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Taking Stock

When investment analyst Larry Wachtel talks, people listen. Well, he is the "Voice of Wall Street."

This story appears in the September 1998 issue of Entrepreneur. Subscribe »

Let's face it: The stock market is on everyone's mind. From cocktail parties to barber shops, around coffee machines and on the Internet, people are looking for more than just facts. Whether you're a devotee of talk radio or prefer your news straight from the bull's mouth, what you don't know can hurt you. There's information galore out there. The problem becomes interpretation, although it's sometimes couched in terms only a financial analyst can understand. So what are you going to do?

For many investors, the answers to their financial prayers come from a man known as the "Voice of Wall Street." Larry Wachtel, a senior vice president and market analyst at Prudential Securities Inc. for more than 30 years, has offered daily market commentary on both Prudential's internal radio system and all-news WINS radio in New York City. He is widely quoted on investment trends in publications ranging from The Wall Street Journal to The Christian Science Monitor, and he frequently provides market commentary on CNBC.

Wachtel's background is in journalism-he received a degree from New York's Long Island University-but he's best known for his serious financial analysis delivered in terms beginners can understand. He combines data from analysts, news wires and other sources and adds a bit of his trademark humor. He informs listeners in his patented "New Yawk" accent that "the rambling wreck from high tech" is at the root of all evil in a recent market pullback or suggests that investors "break out the punch bowl and celebrate the activities of 'El Toro,' the bull." He believes humor helps audiences understand and remember the information he provides. In light of the market's recent escapades-and with concern over the situation in Asia increasing investor nervousness-we talked with Wachtel to get some insight into the market and find out how investors can make the most of what's happening in the world of investing.

Q&A Part 1

Entrepreneur: The stock market has been on a roll for a long time. Do you think this bull magic will continue?

Larry Wachtel: I think it may slow down. Remember, we've been doing this since November of 1994. In the process, close to $8 trillion of value has been placed in equities in the United States. A so-called "bubble" or "mania" has taken place in terms of equities. At this point, we're at a valuation level that's the most extreme in history. That is, using the S&P 500 Index as your measuring stick, you're selling at approximately 26 times trailing and 23 times projected earnings. Those are the highest valuations in history, at least for the big blue-chip stocks.

It's hard for me to believe that if you annualize this year, which has gone up 16 percent in the first quarter, you come up to 60 percent. Since we're not going to do 60 percent, we have to progress at a slower rate. The Dow has sojourned above 9,000-this has been the fourth occasion [at press time]; it's been smacked back three times. I think this region-the 9,000 area-is going to be the trading range for a while.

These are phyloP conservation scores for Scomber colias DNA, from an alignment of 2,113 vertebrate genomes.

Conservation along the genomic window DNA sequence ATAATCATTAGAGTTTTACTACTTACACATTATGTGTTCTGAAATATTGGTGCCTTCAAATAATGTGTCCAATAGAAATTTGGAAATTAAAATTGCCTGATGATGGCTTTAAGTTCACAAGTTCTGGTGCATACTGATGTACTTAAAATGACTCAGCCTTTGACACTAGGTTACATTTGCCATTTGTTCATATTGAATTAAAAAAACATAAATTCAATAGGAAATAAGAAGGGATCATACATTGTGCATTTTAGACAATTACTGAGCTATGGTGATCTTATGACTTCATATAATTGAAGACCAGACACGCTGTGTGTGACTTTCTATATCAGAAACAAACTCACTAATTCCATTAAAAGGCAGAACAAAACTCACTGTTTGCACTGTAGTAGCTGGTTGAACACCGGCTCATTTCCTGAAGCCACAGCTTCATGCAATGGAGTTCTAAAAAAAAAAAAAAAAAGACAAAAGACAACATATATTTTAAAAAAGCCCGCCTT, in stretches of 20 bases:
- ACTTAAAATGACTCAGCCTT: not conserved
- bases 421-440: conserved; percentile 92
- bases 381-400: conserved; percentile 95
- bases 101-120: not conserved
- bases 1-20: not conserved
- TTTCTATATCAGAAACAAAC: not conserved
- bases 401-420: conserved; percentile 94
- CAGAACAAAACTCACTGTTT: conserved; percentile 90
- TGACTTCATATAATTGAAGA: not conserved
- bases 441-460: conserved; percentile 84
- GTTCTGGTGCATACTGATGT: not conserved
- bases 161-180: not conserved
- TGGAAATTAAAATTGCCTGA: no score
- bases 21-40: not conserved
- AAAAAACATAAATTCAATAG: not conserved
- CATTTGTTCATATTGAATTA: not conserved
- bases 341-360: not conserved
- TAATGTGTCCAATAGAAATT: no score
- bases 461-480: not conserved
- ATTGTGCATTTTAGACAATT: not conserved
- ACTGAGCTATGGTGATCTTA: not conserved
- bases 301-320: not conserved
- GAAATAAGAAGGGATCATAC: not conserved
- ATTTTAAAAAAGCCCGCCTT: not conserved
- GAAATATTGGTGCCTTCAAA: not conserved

Entrepreneur: Do you think there's some hope that the Dow will reach 10,000?

Wachtel: I think that it will occur over time. We are at such an extreme valuation that I would prefer to see the market grind away a little bit and prepare for the future because the higher you go without proper preparation, when the shake-out takes place, it's even more vicious.

Entrepreneur: The crisis in Asia has made the U.S. market fall in the past. Do you expect it to affect our market in the short or long term, or is it completely taken care of now?

Wachtel: When it first took place in 1997, the first order of business was to look at the banking system in several areas, particularly in Hong Kong. If those banks were having difficulty, that would have reverberated around the globe. But a combination of IMF funding and some rational thinking on the part of financial and political leaders has assuaged that particular problem. Then it was a matter of how much their slowdown was going to affect their economies and thereby affect their relationships with the United States. It turns out that about one-third of our foreign trade is done with Asia. On that margin, the crisis might be hurtful to some companies.

Asia needs another year; I don't think it's out of the woods by any means. I think Asia is still floundering, and there are areas, such as Indonesia, that are really in turmoil. So I wouldn't go rushing into Asia.

I think the impact of the Asian economic crisis on the U.S. economy will be felt for several quarters to come. In a perverse way, that will help, because the Asian problem has kept the Federal Reserve Bank from tightening money against a surging domestic economy.

My argument is that if it weren't for Asia, the Federal Reserve would have raised rates last November when our economy showed signs of improving significantly. Recognizing that Asia would affect our domestic economy sooner or later, they refrained. Moreover, if they had raised rates here, that would have weakened currencies in Asia and exacerbated the problems there.

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